Send Out the Bat Signal
In order for a computer program to track its user, researchers had to develop a system that could locate both people and devices. The AT&T researchers came up with the ultrasonic location system. This location tracking system has three basic parts:
- Bats - small ultrasonic transmitters worn by users
- Receivers - ultrasonic signal detectors embedded in ceiling
- Central controller - coordinates the bats and receiver chains
Users within the system will wear a bat, a small device that transmits a 48-bit code to the receivers in the ceiling. Bats also have an imbedded transmitter which allows it to communicate with the central controller using a bidirectional 433-MHz radio link.
Bats are 3 inches long (7.5 cm) by 1.4 inches wide (3.5 cm) by .6 inches thick (1.5 cm), or about the size of a pager. These small devices are powered by a single 3.6-volt lithium thionyl chloride battery, which has a lifetime of six months. The devices also contain two buttons, two light-emitting diodes (LEDs) and a piezoelectric speaker, allowing them to be used as ubiquitous input and output devices, and a voltage monitor to check the battery status.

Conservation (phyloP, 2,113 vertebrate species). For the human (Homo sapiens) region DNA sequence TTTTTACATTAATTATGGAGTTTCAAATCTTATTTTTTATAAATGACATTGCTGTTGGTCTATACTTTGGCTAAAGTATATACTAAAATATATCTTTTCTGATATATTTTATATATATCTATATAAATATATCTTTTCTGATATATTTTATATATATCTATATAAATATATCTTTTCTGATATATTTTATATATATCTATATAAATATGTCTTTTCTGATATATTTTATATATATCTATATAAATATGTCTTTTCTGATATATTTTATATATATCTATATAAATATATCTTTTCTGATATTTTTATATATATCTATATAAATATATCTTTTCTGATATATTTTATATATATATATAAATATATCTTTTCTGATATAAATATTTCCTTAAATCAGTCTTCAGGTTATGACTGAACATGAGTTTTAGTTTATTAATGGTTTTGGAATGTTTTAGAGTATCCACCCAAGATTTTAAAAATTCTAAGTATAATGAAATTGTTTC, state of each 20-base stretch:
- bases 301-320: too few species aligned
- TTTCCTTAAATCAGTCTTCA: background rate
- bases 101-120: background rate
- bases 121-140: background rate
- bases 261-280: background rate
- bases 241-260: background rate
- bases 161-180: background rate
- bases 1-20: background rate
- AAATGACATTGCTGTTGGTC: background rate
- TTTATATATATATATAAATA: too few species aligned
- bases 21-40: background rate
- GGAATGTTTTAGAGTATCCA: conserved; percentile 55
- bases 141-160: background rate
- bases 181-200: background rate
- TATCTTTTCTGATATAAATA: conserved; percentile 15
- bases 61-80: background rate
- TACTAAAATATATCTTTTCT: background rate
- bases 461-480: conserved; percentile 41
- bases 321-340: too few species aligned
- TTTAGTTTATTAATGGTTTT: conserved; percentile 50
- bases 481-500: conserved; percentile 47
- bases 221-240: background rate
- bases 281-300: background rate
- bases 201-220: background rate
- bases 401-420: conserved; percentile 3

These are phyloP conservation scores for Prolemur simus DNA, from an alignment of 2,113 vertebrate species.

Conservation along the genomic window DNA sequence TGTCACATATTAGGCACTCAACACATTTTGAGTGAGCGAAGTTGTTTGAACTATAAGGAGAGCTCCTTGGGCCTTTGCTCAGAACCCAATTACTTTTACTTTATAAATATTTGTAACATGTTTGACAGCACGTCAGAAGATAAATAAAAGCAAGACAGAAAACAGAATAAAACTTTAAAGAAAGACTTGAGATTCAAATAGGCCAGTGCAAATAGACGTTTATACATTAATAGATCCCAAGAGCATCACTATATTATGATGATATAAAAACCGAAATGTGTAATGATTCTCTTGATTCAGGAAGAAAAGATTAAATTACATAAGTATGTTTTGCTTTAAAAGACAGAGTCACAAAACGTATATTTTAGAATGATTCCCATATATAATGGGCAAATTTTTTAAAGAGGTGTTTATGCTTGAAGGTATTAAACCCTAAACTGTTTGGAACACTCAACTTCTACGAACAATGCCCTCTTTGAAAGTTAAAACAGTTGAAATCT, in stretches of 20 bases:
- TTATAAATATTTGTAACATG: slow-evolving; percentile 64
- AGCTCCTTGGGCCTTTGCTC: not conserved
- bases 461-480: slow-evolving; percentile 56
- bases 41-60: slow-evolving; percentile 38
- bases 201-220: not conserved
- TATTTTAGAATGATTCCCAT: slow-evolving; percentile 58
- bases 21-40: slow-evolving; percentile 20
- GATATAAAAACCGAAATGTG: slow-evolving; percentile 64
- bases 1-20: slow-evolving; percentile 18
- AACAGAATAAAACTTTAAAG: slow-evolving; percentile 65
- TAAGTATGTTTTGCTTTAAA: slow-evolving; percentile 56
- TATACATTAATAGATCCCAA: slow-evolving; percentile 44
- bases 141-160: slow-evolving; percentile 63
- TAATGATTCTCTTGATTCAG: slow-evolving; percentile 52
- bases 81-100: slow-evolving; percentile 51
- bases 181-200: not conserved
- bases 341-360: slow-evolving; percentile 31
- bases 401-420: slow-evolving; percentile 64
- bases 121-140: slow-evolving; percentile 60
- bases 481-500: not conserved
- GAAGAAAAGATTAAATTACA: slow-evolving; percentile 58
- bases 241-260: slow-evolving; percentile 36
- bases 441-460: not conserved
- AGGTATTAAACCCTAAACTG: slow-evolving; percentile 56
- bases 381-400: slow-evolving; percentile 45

A bat will transmit an ultrasonic signal, which will be detected by receivers located in the ceiling approximately 4 feet (1.2 m) apart in a square grid. There are about 720 of these receivers in the 10,000-square-foot building (929 m2) at the AT&T Labs in Cambridge. An object’s location is found using trilateration, a position-finding technique that measures the objects distance in relation to three reference points.
If a bat needs to be located, the central controller sends the bat’s ID over a radio link to the bat. The bat will detect its ID and send out an ultrasonic pulse. The central controller measures the time it took for that pulse to reach the receiver. Since the speed of sound through air is known, the position of the bat is calculated by measuring the speed at which the ultrasonic pulse reached three other sensors. This system provides a location accuracy of 1.18 inches (3 cm) throughout the Cambridge building.
By finding the position of two or more bats, the system can determine the orientation of a bat. The central controller can also determine which way a person is facing by analyzing the pattern of receivers that detected the ultrasonic signal and the strength of the signal.